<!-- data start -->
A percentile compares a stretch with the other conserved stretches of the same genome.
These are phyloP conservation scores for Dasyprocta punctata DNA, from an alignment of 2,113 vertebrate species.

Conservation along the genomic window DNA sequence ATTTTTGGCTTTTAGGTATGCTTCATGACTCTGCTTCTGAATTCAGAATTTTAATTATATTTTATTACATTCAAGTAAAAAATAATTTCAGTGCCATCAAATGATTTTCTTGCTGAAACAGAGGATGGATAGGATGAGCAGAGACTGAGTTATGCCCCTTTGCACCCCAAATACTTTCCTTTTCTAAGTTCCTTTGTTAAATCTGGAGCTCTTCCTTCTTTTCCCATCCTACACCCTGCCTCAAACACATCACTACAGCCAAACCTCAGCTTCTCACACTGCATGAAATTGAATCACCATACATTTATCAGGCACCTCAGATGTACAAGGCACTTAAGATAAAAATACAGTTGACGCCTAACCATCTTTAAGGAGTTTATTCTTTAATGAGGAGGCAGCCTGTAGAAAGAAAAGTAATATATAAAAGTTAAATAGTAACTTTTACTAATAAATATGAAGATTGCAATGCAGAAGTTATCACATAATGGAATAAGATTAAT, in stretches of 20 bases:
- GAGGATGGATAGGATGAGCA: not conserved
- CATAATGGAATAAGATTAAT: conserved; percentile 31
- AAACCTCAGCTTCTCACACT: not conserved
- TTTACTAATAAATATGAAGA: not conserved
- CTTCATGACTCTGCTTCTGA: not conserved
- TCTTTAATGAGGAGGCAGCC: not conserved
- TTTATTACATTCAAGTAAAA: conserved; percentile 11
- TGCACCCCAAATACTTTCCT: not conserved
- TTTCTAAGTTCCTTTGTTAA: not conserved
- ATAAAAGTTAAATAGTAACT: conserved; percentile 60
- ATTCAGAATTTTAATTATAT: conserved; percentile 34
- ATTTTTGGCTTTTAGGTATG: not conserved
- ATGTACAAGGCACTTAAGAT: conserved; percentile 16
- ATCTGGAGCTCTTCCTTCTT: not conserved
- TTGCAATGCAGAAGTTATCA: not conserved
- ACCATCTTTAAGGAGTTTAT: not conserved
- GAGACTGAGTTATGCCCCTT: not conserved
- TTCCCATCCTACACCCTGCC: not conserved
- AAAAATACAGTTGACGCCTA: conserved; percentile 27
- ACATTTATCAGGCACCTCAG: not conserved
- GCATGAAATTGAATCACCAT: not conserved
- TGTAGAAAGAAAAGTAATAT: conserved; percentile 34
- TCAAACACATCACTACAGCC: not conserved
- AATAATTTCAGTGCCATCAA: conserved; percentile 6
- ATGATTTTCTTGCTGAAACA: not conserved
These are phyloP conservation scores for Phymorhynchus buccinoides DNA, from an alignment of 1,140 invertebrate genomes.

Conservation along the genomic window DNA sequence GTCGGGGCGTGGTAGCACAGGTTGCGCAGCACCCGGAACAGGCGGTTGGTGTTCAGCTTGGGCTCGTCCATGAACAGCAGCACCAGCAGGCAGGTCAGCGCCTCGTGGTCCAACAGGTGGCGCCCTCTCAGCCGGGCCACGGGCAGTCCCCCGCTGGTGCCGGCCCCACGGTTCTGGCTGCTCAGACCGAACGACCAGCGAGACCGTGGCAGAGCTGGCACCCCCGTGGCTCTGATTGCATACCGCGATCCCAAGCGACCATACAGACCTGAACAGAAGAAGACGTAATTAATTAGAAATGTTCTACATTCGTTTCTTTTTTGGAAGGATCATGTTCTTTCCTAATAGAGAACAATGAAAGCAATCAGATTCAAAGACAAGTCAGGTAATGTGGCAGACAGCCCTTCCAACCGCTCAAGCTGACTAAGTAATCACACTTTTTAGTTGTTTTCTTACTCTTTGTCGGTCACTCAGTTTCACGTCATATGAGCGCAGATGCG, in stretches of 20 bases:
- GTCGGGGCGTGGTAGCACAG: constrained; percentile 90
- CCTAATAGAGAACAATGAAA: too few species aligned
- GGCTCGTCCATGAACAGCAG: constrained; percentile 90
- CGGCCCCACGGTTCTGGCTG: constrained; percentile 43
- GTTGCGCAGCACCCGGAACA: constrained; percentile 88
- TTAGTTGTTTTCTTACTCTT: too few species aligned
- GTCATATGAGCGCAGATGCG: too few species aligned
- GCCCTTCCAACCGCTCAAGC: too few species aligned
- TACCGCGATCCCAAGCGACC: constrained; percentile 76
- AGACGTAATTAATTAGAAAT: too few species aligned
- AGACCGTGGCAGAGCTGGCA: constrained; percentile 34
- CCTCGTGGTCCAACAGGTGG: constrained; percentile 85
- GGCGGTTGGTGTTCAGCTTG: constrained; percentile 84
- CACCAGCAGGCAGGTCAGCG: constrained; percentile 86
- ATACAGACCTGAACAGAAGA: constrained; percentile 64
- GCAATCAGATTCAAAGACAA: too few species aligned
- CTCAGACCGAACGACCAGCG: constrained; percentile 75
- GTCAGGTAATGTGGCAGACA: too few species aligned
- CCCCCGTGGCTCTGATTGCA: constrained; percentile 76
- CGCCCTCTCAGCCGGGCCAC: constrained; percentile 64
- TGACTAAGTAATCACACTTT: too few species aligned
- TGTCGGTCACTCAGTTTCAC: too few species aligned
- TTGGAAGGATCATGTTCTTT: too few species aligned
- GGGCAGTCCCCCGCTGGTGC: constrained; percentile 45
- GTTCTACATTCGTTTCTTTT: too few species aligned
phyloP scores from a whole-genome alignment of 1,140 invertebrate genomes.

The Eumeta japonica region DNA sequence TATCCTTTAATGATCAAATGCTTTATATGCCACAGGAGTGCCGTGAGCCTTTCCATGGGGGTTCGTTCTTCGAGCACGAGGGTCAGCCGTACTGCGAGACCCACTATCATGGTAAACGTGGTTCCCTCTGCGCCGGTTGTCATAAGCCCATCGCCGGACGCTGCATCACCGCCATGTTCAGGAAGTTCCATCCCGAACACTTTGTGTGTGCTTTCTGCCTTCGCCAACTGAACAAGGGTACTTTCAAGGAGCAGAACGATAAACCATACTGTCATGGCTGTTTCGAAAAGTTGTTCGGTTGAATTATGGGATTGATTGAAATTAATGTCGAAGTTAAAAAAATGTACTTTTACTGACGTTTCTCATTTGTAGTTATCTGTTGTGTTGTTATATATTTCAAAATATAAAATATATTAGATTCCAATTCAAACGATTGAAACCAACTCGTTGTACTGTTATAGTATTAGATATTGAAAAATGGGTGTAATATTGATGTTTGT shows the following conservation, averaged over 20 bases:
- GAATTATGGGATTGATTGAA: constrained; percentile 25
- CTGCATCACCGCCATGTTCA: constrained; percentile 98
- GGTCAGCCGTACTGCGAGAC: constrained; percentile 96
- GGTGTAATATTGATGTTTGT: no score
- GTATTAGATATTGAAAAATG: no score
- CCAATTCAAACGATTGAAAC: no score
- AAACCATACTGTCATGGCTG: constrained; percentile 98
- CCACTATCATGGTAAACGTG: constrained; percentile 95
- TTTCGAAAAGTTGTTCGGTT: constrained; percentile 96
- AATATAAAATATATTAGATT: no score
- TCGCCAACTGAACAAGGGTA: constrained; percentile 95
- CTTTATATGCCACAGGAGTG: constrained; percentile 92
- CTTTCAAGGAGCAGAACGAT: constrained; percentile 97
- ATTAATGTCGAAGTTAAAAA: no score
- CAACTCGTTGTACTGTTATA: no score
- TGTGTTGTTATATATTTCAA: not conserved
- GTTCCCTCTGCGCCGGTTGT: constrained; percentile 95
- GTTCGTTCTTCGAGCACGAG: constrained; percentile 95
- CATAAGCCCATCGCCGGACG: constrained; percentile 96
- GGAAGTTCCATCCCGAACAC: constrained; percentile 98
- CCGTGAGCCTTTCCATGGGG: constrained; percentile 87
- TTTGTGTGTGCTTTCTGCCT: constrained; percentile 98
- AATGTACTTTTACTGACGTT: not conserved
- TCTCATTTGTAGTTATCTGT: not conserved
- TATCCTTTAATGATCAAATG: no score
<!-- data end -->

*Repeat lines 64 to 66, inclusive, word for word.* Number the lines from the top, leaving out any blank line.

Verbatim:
- AAACCATACTGTCATGGCTG: constrained; percentile 98
- CCACTATCATGGTAAACGTG: constrained; percentile 95
- TTTCGAAAAGTTGTTCGGTT: constrained; percentile 96